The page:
It's That Time Of Year

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Two of my favorite annual features:

* Every year, Edge poses an open-ended question to a wide-ranging collection of thinkers. This year's query: "What game-changing scientific ideas and developments do you expect to live to see?" They got dozens of answers—some thoughtful, some fearful, some silly, some trippy, and some of them all of the above. For a sample, here's Kevin Kelly's rather Chardinian prediction of "a new kind of mind":

[T]he snowballing success of Google this past decade suggests the coming AI will not be bounded inside a definable device….Instead of dozens of geniuses trying to program an AI in a university lab, there are billion people training the dim glimmers of intelligence arising between the quadrillion hyperlinks on the web. Long before the computing capacity of a plug-in computer overtakes the supposed computing capacity of a human brain, the web—encompassing all its connected computing chips—will dwarf the brain. In fact it already has….

When this emerging AI, or ai, arrives it won't even be recognized as intelligence at first. Its very ubiquity will hide it. We'll use its growing smartness for all kinds of humdrum chores, including scientific measurements and modeling, but because the smartness lives on thin bits of code spread across the globe in windowless boring warehouses, and it lacks a unified body, it will be faceless. You can reach this distributed intelligence in a million ways, through any digital screen anywhere on earth, so it will be hard to say where it is. And because this synthetic intelligence is a combination of human intelligence (all past human learning, all current humans online) and the coveted zip of fast alien digital memory, it will be difficult to pinpoint what it is as well. Is it our memory, or a consensual agreement? Are we searching it, or is it searching us?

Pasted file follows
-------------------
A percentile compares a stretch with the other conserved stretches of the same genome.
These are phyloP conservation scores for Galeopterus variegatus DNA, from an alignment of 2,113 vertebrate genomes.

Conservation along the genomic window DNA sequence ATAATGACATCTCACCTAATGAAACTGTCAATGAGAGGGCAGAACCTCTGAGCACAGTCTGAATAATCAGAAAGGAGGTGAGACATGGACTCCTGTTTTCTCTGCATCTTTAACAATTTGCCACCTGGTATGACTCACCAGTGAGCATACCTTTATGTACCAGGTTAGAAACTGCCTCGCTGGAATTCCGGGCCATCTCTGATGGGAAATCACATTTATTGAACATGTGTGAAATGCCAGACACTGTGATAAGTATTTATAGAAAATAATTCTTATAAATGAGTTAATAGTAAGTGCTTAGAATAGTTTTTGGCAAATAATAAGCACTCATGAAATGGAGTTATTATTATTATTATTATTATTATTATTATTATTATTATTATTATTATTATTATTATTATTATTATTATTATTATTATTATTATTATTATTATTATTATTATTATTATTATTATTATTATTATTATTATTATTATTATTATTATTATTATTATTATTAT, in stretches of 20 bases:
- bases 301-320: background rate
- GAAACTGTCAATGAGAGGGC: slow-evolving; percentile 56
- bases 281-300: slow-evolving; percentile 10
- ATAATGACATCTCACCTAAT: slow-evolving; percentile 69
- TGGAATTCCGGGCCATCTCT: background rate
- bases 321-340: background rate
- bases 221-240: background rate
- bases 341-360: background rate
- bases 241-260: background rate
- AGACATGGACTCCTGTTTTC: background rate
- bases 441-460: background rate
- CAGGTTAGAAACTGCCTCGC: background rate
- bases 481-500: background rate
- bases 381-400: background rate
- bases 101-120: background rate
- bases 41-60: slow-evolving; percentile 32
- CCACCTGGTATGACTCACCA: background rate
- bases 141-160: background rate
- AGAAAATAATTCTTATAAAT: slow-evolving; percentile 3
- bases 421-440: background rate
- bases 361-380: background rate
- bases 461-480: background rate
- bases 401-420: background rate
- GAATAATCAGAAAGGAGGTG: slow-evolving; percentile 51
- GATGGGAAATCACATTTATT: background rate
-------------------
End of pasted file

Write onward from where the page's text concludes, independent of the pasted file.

* The Baltimore City Paper has published its yearly tribute to some of the significant-but-not-quite-famous people who died in the last 12 months. As always, I have my quibbles with their comments; as always, I'm learning much more than I'm kvetching. I'd never heard of the inventor/designer Victor Schreckengost before, for example, but I like what I'm reading:

[H]is most lasting achievements have to do with the intersection of aesthetics and manufacture, and consequently, art and commerce. It's a dichotomy he would struggle with throughout his career, eventually reconciling in an unpublished essay: "My work has been constantly involved in the struggle between fine arts and their development into some functional form of what we call the applied or commercial arts. It took many years for me to realize that they need not conflict, that a basic philosophy, conviction, or understanding may be common to both….There is no separate set of rules for each, or need there be a prostitution of one's artistic integrity. There can and must be a continuity, a basic concept in the artist's mind, which will show up in everything, which he does."

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  1. Elvis chess set.

  2. Better living through mind-altering drugs

  3. “What game-changing scientific ideas and developments do you expect to live to see?”

    Fully functional female humanoid robot chauffeur for my flying car with the death ray mounted on the hood.

  4. “What game-changing scientific ideas and developments do you expect to live to see?”

    Nanotechnology will be used to make gold from lead. The price of gold will drop like…lead. Much like the price of aluminum, which at one time was a precious metal until a cheap way to extract the ore was discovered. I seem to remember that Naepoleon even had some aluminum plates for his very special guests.

    Or let’s see that same nanotech used to make pure THC out of dirt. That would rock.

  5. Atomic-level nano? Really?

    The cap stone of the Washington monument is made of aluminum. It was considered a great extravagence, appropriate for the Father of our Country.

  6. Or let’s see that same nanotech used to make pure THC out of dirt. That would rock.

    This is more likely. Rearranging the bonds in molecules is *oodles* easier than rearranging nucleons in an atomic nucleus.

  7. Hey, not bad, joe. I didn’t know that. The process to produce aluminum is called the Hall-Heroult.

    How about this: the capstone was set two years before the process was discovered. Good timing, eh?

  8. I seem to remember that Naepoleon even had some aluminum plates for his very special guests.

    It was Napoleon III.

  9. *hangs head*

    Why so serious?

  10. Elvis vs. Predators chess set.
    Klingon edition of Atlas Shrugged.